By Robert Preidt
MONDAY, Dec. 11, 2017 (HealthDay News) -- Children born to mothers with rheumatoid arthritis are at increased risk for the disease and other chronic health problems, a new study suggests.
The finding comes from an analysis of long-term follow-up data on all children born in Denmark in a 25-year period. That included more than 2,100 children born to women diagnosed with rheumatoid arthritis before pregnancy and 1.3 million children born to women who did not have the disease.
The children born to women with the disease were almost three more likely to develop rheumatoid arthritis themselves, the study found. They also had a 2.2 times greater risk for thyroid disease and a 1.6 higher risk for epilepsy.
The study was published online Dec. 11 in the journal Arthritis Care & Research.
The researchers said their findings should be used to increase awareness among doctors.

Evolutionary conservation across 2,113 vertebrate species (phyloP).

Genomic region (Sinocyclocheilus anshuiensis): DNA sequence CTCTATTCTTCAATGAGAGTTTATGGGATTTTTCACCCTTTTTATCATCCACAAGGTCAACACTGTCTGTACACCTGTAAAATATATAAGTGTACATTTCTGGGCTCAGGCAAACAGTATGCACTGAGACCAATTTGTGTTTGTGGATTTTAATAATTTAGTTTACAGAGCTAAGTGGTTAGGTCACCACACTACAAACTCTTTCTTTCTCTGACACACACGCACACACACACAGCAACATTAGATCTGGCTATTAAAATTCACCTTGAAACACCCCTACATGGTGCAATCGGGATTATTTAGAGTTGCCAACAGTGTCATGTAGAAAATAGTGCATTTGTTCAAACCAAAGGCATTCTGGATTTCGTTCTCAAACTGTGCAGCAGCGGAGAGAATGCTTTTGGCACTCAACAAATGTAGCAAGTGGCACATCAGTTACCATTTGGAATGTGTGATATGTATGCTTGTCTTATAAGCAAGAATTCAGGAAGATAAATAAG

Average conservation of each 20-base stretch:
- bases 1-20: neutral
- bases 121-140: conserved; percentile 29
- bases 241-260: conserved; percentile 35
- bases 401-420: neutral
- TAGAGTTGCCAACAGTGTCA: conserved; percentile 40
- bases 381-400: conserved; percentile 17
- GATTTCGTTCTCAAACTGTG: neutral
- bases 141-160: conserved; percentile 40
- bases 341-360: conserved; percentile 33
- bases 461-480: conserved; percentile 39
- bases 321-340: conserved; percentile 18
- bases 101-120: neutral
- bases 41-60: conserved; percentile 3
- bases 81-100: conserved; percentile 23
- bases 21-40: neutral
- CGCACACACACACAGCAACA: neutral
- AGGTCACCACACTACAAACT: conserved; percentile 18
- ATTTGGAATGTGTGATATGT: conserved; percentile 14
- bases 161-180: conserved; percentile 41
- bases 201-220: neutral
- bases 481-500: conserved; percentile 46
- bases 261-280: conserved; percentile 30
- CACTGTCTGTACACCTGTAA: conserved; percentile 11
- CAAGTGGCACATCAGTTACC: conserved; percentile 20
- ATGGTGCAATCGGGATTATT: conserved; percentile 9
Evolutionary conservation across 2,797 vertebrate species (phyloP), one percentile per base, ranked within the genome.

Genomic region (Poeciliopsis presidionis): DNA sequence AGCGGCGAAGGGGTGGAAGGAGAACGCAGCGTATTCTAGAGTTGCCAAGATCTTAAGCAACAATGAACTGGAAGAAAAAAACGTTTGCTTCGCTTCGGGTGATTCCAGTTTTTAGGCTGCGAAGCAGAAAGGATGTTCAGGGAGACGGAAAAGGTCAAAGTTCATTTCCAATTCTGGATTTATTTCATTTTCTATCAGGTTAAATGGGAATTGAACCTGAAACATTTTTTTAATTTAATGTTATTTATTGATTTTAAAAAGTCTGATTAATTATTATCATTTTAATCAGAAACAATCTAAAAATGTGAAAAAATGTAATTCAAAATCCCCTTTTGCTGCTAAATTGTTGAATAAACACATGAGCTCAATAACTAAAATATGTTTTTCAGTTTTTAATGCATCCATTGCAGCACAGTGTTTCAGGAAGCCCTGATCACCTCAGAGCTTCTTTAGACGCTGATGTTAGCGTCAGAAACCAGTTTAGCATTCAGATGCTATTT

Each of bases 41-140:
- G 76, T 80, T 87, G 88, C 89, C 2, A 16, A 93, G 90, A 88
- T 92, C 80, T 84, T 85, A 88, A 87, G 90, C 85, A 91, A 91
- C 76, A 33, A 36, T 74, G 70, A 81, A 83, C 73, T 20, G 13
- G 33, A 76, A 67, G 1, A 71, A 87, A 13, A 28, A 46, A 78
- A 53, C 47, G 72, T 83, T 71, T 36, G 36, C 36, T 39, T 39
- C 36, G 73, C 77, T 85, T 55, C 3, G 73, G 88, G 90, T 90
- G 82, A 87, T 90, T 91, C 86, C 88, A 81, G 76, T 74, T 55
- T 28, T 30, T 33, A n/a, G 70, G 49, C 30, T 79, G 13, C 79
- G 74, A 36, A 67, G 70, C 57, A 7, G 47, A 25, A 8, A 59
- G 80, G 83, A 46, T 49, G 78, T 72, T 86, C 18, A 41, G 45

"We have addressed a concern in pregnant women with rheumatoid arthritis in terms of a potential increased risk of a negative impact of their chronic disease on the future health of their offspring," researcher Line Joelving said in a journal news release. She's with the Centre for Clinical Epidemiology at Odense University Hospital in Denmark.
"Our results call for special attention on child development of rheumatoid arthritis, thyroid disease and epilepsy if exposed to rheumatoid arthritis in utero," she added.
According to the Arthritis Foundation, rheumatoid arthritis is an autoimmune disease in which the body's immune system mistakenly attacks the joints.